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 By Michael Cox

Man United need a big game from Alexis Sanchez vs. Man City

The critics are already out on Man United's latest big money signing Alexis Sanchez, who has struggled as of yet to make a splash at his new club.

Alexis Sanchez's January transfer to Manchester United was, on paper, among the most dramatic moves in Premier League history.

There were three major factors to it. The first was the novelty of a genuine, real-life swap deal between Arsenal and United, two of the Premier League's biggest clubs. It was exciting simply because for all the tabloid rumours, such exchange deals barely ever actually come to fruition. But this time everything went through, and two high-profile footballers suddenly swapped lives.

Second, Sanchez became the biggest earner in the history of the Premier League and when combined with his four-and-a-half-year contract at Old Trafford, United were effectively committing to over £100 million despite the fact there was no formal transfer fee involved. Some have suggested this will become increasingly common for top-level players, who may choose to run down their contracts in the hope that potential clubs will bump up their wage offer. If so, Sanchez might be considered something of a trendsetter.

Third -- and most importantly in this context -- the race for Sanchez's signature was contested between Manchester United and Manchester City, the Premier League's top two teams in the table. City initially appeared strong favourites before going cold on the deal. United stole in.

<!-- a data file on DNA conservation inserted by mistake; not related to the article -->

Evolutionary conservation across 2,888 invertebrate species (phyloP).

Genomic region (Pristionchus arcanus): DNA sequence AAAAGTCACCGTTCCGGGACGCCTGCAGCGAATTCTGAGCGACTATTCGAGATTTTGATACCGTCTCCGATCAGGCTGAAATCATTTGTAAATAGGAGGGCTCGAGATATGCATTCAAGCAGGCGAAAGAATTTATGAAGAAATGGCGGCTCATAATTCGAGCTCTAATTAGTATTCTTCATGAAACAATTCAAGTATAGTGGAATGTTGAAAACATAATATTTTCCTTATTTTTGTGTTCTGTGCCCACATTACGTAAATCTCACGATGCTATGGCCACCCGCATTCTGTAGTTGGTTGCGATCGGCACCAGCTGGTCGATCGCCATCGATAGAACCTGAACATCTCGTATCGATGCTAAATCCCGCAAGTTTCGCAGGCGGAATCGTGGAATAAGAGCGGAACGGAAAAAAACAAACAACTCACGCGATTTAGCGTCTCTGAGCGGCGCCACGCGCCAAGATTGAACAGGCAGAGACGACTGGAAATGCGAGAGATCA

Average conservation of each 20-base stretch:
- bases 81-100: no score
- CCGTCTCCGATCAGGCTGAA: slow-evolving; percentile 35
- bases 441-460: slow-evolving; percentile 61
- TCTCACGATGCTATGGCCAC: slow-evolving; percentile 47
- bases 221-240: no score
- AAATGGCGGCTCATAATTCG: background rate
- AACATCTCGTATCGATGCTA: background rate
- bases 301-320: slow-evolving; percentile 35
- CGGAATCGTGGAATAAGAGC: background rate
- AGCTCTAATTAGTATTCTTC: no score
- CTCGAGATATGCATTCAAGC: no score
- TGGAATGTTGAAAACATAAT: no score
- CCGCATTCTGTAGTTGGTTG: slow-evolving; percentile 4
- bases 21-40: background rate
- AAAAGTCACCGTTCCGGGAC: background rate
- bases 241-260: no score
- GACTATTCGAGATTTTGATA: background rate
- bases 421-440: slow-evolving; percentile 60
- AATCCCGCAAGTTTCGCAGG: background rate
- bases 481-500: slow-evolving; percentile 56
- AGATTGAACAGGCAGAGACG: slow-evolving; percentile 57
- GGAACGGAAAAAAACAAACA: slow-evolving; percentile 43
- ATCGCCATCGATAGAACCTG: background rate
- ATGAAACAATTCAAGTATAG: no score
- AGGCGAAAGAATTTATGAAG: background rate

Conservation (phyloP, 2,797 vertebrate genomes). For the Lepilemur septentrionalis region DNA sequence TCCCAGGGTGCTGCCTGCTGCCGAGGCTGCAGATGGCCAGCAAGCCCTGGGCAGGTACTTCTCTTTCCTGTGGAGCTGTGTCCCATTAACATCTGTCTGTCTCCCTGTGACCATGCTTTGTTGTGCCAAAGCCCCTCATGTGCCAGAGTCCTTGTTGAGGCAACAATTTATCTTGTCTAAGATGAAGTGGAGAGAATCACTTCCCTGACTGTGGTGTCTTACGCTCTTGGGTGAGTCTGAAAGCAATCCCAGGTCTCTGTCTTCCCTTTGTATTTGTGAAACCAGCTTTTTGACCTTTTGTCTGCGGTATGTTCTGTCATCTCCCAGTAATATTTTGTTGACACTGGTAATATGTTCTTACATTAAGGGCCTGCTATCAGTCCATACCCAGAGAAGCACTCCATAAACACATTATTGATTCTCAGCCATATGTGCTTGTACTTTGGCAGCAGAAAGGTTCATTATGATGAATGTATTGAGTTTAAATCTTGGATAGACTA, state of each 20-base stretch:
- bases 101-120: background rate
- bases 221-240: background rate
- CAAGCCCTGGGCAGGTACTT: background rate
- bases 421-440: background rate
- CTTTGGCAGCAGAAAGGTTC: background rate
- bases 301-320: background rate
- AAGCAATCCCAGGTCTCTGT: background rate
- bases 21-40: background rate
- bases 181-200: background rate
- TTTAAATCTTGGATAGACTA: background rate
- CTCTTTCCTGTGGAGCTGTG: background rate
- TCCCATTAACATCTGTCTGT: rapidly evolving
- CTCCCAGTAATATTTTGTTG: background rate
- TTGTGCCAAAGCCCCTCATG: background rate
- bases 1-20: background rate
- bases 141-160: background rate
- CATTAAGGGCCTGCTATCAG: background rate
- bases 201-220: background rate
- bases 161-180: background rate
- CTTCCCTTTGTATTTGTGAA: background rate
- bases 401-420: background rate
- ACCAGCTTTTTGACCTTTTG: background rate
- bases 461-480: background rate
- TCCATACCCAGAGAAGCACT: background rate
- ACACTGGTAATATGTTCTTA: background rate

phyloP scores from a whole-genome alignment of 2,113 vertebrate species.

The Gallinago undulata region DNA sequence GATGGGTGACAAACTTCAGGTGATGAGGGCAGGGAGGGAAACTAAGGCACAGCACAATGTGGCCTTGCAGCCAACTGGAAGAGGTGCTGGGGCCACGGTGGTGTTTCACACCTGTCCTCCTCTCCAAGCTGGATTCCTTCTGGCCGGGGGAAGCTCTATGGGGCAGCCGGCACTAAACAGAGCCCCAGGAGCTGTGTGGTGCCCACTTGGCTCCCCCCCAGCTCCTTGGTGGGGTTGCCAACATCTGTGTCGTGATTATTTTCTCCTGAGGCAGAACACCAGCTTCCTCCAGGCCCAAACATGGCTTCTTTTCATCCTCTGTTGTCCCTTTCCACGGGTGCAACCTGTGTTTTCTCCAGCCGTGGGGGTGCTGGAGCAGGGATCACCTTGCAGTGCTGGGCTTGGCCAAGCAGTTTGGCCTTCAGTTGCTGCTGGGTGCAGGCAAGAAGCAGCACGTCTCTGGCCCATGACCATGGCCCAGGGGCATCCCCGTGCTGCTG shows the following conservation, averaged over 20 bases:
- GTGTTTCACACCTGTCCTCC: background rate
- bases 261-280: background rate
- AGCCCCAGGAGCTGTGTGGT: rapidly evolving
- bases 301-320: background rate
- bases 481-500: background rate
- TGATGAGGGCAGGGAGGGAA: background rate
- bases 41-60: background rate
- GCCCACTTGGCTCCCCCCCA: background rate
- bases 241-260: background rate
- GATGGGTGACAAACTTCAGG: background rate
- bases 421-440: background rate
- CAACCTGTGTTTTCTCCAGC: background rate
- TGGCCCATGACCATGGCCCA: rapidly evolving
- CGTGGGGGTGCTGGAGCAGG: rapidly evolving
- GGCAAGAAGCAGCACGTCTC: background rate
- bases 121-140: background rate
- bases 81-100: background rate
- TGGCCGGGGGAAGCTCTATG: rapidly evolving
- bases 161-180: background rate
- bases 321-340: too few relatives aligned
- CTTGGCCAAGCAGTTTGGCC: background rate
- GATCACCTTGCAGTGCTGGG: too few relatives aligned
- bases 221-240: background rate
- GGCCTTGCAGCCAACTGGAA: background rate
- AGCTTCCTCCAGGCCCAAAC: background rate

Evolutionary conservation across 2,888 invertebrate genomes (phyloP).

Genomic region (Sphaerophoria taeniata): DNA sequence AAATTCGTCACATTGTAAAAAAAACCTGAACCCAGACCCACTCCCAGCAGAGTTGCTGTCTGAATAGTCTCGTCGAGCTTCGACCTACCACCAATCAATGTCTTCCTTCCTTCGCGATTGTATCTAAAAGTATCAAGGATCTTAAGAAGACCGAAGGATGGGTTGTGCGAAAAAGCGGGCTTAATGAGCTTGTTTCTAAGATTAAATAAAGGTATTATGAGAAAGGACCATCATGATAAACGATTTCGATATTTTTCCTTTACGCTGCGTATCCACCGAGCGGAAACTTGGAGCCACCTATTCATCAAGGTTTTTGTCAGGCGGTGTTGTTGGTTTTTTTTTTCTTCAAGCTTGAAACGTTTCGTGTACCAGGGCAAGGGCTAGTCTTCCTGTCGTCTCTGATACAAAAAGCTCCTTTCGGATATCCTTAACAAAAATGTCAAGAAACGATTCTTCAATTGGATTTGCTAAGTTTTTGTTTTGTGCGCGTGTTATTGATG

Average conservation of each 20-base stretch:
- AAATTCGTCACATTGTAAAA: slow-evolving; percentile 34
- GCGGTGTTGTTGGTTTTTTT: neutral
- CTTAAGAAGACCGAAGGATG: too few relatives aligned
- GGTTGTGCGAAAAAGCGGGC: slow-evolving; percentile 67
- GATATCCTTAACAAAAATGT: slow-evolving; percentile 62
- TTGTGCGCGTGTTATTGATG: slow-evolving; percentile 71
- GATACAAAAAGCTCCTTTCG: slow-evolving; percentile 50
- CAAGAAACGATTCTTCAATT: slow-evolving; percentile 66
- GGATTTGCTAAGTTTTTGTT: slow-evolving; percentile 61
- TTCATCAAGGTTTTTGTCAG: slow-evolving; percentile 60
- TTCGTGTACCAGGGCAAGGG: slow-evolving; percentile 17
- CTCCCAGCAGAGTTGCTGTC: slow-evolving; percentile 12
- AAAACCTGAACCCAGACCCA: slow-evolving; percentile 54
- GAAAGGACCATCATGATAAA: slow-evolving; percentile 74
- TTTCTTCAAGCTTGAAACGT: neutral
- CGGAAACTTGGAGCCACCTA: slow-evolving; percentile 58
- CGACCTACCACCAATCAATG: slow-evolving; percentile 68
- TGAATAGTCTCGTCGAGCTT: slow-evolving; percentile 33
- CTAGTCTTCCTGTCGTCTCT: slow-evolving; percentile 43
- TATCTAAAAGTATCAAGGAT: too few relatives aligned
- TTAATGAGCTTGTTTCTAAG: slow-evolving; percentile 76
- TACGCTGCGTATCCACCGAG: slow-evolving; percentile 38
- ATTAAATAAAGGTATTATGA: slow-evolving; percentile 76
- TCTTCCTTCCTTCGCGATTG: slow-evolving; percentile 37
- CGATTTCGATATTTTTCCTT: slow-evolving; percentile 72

Yet Sanchez's Manchester United career thus far has been entirely mediocre. He hasn't been disastrous: there have been no unnecessary mistakes, no red cards and no glaring misses in front of goal. It's just that he's simply not been particularly noteworthy in any respect, and even the statistics surrounding his concessions of possession are not, in and of themselves, particularly significant.

Sanchez has scored just two goals: the second in a 2-0 win over Huddersfield and the second in a 2-0 win over Swansea. Both were Saturday 3 p.m. kick-offs, the most low-key time slot for matches in England and a surefire sign that particular match is not particularly important. For such a high-profile signing, Sanchez's contribution has been distinctly underwhelming.

Manchester United's Alexis Sanchez
Alexis Sanchez hasn't lived up to his potential yet for Man United. This weekend would be the perfect time.

At Manchester United, Sanchez's role has been somewhat undefined. In theory, playing from the left flank allows him the license to drift inside where he can both create and shoot, but there have been two major problems. First, the lack of a naturally overlapping left-back means Sanchez's drifts in-field have robbed United of width; while Ashley Young has manfully adjusted to the full-back position, he also enjoys cutting inside onto his right foot, making United's attacks somewhat predictable.

Second, there remains a question mark about precisely where United's creativity comes from. Who is their playmaker?

Paul Pogba's best position, for example, is a riddle still not entirely solved. Juan Mata, formerly one of the Premier League's most creative talents, is uncertain of his place. Jesse Lingard provides sporadic brilliance in the final third but isn't overwhelmingly incisive between the lines, while the likes of Anthony Martial and Marcus Rashford are converted forwards rather than wide players who provide for others.